That is why it is not always appreciated what a huge leap forward Frank Lampard has made at the club. During his speech on Friday, he was wispy at the start of his press conference, as he is well aware that his job will be in jeopardy in the coming weeks.
But on the other hand, something very remarkable is happening at Chelsea. It’s echoed in other big six clubs, but nowhere is the change as profound as at Stamford Bridge: academy graduates actually get the grade and, crucially, make a difference.
In the FA Cup match against Luton, we can see some of Chelsea’s next generation, such as winger Tino Anjorin.
For years, the lack of progress from youth team to first team at Chelsea was a regular joke. But now it is conceivable that Chelsea could put down a really good first XI next season, with six internationals, all of whom XI are homegrown: Blackman; James, Christensen, Tomori / Ampadu, Maatsen; Loftus-Cheek / Gallagher, Gilmour, Mount; Anjorin, Abraham, Hudson-Odoi.
Center-back Fikayo Tomori could make his recent move to AC Milan permanent
The team will need some loan players like Jamal Blackman (Rotherham) and Conor Gallagher (West Brom) to return. And if Fikayo Tomori finalizes his loan to AC Milan, Marc Guehi, who currently stars in Swansea, or Ethan Ampadu, on loan to Sheffield United, should step in.
It cannot be ignored that Chelsea is on the cusp of something extraordinary. Barcelona was once seen as the blueprint for the academy’s development and Chelsea’s model was, in some ways, an attempt to copy them. In 2012, in a La Liga game against Levante, Barcelona made a historic substitution when Dani Alves got up injured and was replaced by Martin Montoya.
When Montoya came in, all 11 players on the field had graduated from Barca academy. And as good as Chelsea’s theoretical team would be, it couldn’t quite match this: Valdes; Montoya, Puyol, Pique, Alba; Xavi, Busquets, Fabregas; Pedro, Messi, Iniesta.
Still, Chelsea is about to repeat that moment. And if Lampard keeps his job until next season, it would be appropriate if he were the man to pick that team. When asked about the number of players he has bloodied and developed, he said: ‘I am proud of that. I said it a lot last year, that I didn’t want us to become an academy club, I wanted us to win things and achieve things.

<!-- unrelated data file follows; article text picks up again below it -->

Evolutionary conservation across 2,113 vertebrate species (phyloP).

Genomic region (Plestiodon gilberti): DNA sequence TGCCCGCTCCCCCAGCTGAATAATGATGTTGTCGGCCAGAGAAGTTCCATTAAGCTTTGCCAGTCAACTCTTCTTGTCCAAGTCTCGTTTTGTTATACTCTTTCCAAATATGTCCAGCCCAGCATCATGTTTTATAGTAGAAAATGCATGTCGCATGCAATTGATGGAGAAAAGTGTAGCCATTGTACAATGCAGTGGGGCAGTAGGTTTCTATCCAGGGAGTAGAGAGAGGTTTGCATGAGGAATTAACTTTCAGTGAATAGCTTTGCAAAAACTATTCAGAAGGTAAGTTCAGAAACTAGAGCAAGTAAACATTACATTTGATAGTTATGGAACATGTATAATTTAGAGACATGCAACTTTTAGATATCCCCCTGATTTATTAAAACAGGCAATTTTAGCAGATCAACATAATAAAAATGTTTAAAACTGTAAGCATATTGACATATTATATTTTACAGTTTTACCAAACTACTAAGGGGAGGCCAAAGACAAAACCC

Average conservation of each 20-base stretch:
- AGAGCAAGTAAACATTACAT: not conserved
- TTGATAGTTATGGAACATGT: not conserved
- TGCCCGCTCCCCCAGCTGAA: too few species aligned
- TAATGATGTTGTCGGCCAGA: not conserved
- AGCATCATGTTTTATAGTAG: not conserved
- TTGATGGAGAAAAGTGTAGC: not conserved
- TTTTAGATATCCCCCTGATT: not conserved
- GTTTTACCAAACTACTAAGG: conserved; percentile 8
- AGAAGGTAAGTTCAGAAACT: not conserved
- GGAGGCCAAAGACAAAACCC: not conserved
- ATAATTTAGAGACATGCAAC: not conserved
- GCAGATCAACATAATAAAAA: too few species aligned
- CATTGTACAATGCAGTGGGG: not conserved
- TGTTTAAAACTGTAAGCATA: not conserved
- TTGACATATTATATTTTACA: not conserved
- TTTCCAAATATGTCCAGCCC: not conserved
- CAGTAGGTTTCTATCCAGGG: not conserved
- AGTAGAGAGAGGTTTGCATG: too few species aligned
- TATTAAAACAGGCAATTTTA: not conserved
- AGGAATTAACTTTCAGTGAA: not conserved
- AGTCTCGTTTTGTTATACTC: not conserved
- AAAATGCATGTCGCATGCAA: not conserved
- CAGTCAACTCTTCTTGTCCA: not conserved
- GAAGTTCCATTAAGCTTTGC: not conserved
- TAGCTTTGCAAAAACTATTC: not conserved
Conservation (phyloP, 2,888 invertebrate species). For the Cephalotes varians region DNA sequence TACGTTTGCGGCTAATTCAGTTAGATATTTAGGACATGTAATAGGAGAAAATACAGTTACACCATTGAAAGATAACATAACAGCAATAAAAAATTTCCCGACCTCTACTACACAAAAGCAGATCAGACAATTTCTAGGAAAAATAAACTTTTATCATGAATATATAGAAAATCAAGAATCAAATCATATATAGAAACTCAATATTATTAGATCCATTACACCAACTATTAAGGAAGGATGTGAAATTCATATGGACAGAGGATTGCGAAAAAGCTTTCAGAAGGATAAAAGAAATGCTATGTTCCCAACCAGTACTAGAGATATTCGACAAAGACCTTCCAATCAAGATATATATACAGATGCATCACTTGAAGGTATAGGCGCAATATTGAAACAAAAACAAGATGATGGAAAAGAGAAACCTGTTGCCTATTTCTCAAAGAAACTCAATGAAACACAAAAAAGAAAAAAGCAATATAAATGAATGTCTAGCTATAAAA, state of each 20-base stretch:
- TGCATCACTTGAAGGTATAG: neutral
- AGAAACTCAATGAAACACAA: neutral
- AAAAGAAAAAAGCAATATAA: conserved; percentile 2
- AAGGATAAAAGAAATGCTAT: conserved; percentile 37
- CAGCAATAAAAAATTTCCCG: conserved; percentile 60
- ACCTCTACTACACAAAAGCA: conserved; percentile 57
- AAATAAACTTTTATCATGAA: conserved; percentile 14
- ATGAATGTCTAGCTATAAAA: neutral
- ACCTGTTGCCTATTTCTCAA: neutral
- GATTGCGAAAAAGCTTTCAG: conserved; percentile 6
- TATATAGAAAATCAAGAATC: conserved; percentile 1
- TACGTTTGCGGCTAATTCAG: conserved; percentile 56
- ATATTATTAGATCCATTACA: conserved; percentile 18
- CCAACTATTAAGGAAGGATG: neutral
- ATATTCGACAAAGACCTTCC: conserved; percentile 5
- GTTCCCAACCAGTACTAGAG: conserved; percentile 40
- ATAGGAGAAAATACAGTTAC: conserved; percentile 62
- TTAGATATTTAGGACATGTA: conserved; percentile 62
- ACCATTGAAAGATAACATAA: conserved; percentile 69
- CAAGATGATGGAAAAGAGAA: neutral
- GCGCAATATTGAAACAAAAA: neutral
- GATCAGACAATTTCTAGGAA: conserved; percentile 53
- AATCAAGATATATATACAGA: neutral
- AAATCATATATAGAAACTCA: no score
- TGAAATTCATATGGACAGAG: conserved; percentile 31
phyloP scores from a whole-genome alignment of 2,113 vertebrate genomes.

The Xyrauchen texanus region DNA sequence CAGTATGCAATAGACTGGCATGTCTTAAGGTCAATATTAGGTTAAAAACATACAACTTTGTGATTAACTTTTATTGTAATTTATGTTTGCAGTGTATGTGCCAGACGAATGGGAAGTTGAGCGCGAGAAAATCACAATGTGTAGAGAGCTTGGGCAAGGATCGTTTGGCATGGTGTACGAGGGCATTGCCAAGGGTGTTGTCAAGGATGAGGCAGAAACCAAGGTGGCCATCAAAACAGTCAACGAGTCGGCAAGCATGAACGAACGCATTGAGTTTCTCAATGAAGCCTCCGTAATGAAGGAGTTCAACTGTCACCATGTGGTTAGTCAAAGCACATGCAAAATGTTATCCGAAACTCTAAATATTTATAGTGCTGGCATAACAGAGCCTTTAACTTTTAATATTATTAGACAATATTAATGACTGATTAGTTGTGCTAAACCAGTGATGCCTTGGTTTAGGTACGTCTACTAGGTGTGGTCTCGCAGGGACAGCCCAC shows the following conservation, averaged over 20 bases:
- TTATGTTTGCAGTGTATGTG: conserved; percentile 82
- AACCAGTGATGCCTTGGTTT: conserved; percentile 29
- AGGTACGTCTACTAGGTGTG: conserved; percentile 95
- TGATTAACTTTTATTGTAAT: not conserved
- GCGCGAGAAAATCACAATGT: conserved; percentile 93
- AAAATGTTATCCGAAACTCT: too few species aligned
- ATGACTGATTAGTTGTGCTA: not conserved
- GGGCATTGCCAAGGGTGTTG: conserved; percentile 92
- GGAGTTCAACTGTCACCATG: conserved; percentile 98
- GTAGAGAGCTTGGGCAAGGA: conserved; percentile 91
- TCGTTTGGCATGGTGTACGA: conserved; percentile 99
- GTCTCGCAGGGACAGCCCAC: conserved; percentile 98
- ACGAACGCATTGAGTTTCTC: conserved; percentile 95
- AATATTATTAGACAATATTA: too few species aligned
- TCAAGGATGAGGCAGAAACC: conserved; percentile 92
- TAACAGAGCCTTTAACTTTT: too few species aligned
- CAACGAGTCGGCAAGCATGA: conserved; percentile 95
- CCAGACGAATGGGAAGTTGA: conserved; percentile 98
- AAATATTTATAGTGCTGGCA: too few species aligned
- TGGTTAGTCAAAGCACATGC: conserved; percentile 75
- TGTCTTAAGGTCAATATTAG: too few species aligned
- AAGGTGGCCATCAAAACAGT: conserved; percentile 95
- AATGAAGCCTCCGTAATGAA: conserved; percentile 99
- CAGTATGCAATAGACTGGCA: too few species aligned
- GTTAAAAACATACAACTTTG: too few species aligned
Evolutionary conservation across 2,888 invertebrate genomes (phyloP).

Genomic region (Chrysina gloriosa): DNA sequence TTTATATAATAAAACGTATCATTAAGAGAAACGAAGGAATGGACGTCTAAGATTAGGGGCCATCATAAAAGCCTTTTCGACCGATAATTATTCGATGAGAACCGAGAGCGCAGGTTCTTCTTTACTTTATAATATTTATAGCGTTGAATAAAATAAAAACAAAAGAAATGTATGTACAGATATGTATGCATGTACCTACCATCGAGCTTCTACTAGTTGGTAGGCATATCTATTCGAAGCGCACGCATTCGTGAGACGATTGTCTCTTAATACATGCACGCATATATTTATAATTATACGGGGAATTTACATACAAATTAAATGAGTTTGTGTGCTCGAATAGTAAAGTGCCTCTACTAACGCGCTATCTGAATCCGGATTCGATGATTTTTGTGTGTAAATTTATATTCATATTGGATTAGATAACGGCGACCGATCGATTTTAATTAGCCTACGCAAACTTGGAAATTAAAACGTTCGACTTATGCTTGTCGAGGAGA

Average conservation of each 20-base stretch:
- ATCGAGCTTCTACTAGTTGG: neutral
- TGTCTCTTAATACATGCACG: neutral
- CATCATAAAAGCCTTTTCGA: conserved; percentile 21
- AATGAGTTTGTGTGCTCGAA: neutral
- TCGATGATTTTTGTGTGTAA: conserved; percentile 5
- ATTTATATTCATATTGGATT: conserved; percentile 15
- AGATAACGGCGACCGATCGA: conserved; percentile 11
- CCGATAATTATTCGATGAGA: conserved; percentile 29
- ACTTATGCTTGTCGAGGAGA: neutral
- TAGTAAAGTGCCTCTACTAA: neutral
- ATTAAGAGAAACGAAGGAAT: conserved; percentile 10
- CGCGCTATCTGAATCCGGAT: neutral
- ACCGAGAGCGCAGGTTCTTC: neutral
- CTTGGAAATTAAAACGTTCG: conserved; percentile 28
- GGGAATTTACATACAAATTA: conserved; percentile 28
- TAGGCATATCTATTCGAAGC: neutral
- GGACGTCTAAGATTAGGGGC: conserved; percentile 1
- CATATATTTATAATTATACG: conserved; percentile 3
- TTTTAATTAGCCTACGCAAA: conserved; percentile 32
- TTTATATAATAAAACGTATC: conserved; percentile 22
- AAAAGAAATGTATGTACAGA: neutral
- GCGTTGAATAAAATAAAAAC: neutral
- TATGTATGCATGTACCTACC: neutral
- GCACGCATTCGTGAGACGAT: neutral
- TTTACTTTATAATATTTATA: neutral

‘But when I came back here, I made the conscious choice to look at the younger players, because we had a good match. But also to give them the opportunity to show that they can join the team. That wasn’t something I had to do – people talked about the transfer ban as if I had to do it.
Callum Hudson-Odoi is starting to shine again after a gloomy spell at Stamford Bridge
But Mason Mount will be in midfield last year in front of seasoned internationals and Tammy Abraham, as will Fikayo Tomori, Billy Gilmour when he joins the team. It’s double-edged: I trust them and they produced for the team and they should get a lot of credit for that too.
‘I thought it was very important for players who come through the academy. Because they really feel the club when you get through the academy – and you should. And they do, the boys. That is a great feature to include in the selection of the first team. ‘
Mount has appeared in particular, will likely play today. ‘He is crucial to the team. There is always a good balance in this work about when you can find peace of mind for players who are crucial to the team, ‘said Lampard.
The irony is that after a summer of heavy spending, the inability of top signings Kai Havertz and Timo Werner to integrate into the team could eventually cost Lampard his job.
In this somber spell, people like Mount, James and Abraham were in the foreground and Callum Hudson-Odoi started to shine again. That won’t save Lampard in the long run if the results don’t improve. But it should at the very least be at the forefront of Abramovich’s mind when we weigh the pros and cons to stick or twist.